Once the data is shared with the e-commerce platforms, they investigate the incidents, and takes about 15-30 days to reimburse. Baral also said that even though one sends in all the proofs, there are chances that the request could be rejected from the e-commerce platform's end. 

To avoid such a situation, companies need to make sure their products are under insurance but it is a different story for big brands. 

“India is a big country but for international brands like Zara, H&M, UCB, Uniqlo, it is not a big market. The insurance policies are at a local level so implementing something like an insurance or implementing any strategy on a local level is very difficult because these brands operate on a global level, all the decisions are driven globally,” Saxena added. 

UCB India's online sales witness approximately 25% of products being returned monthly, with around 3% of these returns categorised as counterfeit, damaged, or missing. Saxena said, "Although these percentages may seem small, in terms of financial impact, they can lead to losses amounting to crores per month."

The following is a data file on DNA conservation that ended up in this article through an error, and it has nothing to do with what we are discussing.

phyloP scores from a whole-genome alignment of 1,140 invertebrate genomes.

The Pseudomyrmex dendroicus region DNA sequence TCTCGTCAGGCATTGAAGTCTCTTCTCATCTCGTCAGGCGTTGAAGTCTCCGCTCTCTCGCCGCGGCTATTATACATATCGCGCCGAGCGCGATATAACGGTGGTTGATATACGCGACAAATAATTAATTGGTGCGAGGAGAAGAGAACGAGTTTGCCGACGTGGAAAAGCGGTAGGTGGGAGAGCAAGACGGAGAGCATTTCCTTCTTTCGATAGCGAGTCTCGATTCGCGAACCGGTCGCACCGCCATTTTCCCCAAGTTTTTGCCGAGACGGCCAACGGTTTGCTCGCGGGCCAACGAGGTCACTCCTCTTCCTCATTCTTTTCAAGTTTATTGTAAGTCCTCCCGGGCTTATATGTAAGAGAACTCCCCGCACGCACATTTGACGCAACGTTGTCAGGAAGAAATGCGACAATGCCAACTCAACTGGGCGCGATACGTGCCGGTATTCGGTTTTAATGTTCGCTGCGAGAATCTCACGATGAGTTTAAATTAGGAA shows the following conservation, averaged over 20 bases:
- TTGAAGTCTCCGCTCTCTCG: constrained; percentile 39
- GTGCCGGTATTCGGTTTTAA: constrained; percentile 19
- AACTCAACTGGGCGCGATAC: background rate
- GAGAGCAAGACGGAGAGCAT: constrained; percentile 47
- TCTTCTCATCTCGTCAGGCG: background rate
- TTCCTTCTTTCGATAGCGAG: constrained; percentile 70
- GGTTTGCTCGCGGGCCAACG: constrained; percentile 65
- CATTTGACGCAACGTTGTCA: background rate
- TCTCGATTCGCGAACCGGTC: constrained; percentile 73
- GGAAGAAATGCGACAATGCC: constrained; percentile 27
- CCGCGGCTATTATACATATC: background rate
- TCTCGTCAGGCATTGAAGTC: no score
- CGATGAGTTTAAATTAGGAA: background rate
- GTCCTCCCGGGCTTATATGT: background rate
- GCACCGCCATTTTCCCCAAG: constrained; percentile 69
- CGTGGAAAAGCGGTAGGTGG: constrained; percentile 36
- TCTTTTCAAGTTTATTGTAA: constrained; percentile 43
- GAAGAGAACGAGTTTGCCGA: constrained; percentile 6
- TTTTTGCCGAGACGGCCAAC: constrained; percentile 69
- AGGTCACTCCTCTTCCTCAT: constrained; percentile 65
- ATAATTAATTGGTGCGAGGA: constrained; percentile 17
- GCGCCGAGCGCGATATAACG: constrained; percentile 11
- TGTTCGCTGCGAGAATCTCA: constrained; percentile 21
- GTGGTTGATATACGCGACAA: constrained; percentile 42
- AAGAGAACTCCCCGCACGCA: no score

How Is It Being Addressed?

To prevent the receipt of counterfeit products in returns, logistic companies provide a quality check (QC) service as part of reverse logistics, typically for an extra fee per pickup. During this process, the delivery person who collects the product from the buyer inspects it in front of the customer. Only if the product is deemed to be in good condition will it be returned to the warehouse.

Prodipto Roy, co-founder, of logistics company QuickShift told The Core, “Various courier partners typically charge around Rs 30 - Rs 50 per order in addition to the return reverse logistics charge that itself is about 1.4 times more the cost of forward logistics.”

During a QC, the delivery person reviews the product description stored in the system, which includes details such as the brand and color of the product. This ensures that they have a clear understanding of the item originally provided. For example, if they are scheduled to pick up a blue t-shirt, they should visually confirm that the item matches this description. If the buyer returns a green t-shirt instead, the delivery person will notice the discrepancy and understand that it does not align with the expected item.

But Leemboodi has not taken a QC service from its logistics partner. “We do not avail of a QC service because in the field of fashion, the trends change rapidly and for the delivery boys to have that knowledge is difficult. The majority of the products that are counterfeit in a way that consumers cut the blouse pieces and send back the saree, and the delivery boy will not understand if a piece has been cut,” said Lathiya.